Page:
Infiniti launched exactly 32 years ago today, on November 8, 1989. To mark the occasion, the company has released an 8-part documentary on the origins of the brand. What’s unusual about this series is that there is almost no footage of the cars themselves, no clips of engineers at drafting tables or designers molding clay. It’s just one guy, Dean Leathers, a member of Infiniti’s launch team in the 1980s, talking about the old days. And yet, it’s still interesting.
In part one, Leathers sets the scene of what the 1980s luxury landscape was like. You had Mercedes, Jaguar, and BMW as the major players (Audi, Aston, Maserati, etc. were niche brands), and Cadillac and Lincoln on the American side. That was about it, and Nissan saw an opening to introduce not just a new car, but a new type of company into the mix.
Leathers was part of what was called the Horizon Task Force. They studied the luxury car market, and the likelihood of American customers accepting a high-end car from Japan. According to Leathers, before the 1980s, quality and customer care were not high priorities in the industry. Car purchases were adversarial, so Infiniti took a page from Japanese custom and began treating buyers not as piggy banks, but as guests.
Unlike, say, Lexus, Infiniti took a uniquely Japanese approach. Leathers says they didn’t want to try to out-German the Germans or out-British the British, but instead embodied the Japanese principles of minimalism. He cites the Q45’s lack of a wood-grain dash as an example. They didn’t want to put in wood just because all the other luxury cars had it. The move proved controversial, and turned away some buyers.
The next video goes into the origins of the Infiniti name and logo. The dealership, too, had Japanese aesthetic that Leathers calls “elegant simplicity”. They wanted the cars and showrooms to look understated, not in your face. Whereas competitors had large chrome grilles and brightwork all over, the Q45 stripped out all the unnecessary bits.
Of course, all that minimalism received a very mixed response when it manifested itself on the Q45. The subtlety was not appreciated by many luxury buyers. They wanted the large grille simply because every other car had a grille, Leathers said. The Q45, he explains, was not meant to be a car to satisfy all buyers, which would have diluted its ethos. He also explains how he was one of the very first people to drive a Trial One Q45 prototype at Nissan’s Tochigi test track at triple digit speeds.
Finally, it was time to launch. The debut took place on November 8, 1989. Those who remember the TV ads back then will recall that they never showed the actual car. Instead, they portrayed images of nature — water, birds, leaves, etc., an effort to link the brand to the Japanese zen philosophies — which once again confused many buyers. Leathers says it generated curiosity, which perhaps it did, but the average American buyer was probably not tuned into Japanese imagery at a time when sushi restaurants were not yet in every American mall.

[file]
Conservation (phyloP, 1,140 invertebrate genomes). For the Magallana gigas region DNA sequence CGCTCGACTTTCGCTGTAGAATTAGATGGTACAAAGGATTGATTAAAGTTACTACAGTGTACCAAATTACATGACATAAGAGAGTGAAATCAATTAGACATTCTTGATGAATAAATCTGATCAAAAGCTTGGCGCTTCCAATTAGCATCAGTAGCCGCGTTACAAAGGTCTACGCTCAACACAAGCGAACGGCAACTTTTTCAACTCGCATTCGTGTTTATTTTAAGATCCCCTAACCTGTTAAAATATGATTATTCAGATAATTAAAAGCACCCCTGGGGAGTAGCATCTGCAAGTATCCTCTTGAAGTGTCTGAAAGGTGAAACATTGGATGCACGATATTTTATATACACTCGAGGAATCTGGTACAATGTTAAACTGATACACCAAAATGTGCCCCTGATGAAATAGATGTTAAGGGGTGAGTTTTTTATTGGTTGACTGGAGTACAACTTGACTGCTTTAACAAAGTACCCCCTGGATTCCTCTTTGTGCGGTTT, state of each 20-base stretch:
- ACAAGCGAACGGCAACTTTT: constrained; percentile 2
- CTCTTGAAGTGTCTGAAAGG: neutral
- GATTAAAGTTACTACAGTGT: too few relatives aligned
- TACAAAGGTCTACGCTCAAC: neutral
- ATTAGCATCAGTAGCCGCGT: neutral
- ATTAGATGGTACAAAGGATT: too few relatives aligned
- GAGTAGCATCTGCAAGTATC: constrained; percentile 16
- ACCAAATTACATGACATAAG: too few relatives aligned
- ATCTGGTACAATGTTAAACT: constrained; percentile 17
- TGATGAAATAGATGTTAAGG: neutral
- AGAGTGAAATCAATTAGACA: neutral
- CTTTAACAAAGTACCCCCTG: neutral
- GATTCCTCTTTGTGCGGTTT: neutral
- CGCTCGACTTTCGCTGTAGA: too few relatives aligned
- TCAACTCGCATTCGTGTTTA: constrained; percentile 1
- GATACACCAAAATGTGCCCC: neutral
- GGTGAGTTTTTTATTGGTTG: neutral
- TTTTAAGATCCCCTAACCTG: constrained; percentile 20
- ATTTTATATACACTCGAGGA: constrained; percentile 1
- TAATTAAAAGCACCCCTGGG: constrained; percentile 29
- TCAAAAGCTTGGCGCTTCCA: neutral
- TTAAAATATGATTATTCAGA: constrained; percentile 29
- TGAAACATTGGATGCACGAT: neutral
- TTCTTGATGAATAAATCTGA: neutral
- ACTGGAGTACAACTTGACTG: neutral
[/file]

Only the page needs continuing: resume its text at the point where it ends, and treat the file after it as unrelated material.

Throughout the series, Leathers emphasizes Infiniti’s “human-centric” philosophy. Mazda is currently using the term in heavy rotation, but it’s not quite the same thing. In Infiniti parlance, it describes how customers — er, “guests” — are treated with utmost respect.
For example, as Leathers explains in the previous installment, Infiniti was probably the first dealership to have a greeter, so customers weren’t bombarded by vulture-like salesmen as soon as the stepped foot into the showroom. And that was built into the architecture of the sales room. There were shoji screens and a zen contemplation area in each dealership, with cars displayed museum-like, allowing customers to experience the car without high-pressure sales tactics.
Finally, the series closes in on the concept of loyalty. Leathers says the industry is pushed towards certain behaviors because of the way data was kept. Typically, loyalty meant buying the same brand twice in a row. For Infiniti, they wanted to develop a personal, emotional trust with the buyer that extended beyond just two purchases.
The documentary focuses heavily on the customer service aspect, a topic Leathers is constantly circling back to. We wish it delivered more about the engineering, performance, or design of the cars themselves. But, overall the videos are still worth a watch in order to understand what Nissan was up against, and just how much thought goes into a car (and brand) beyond just the building of it.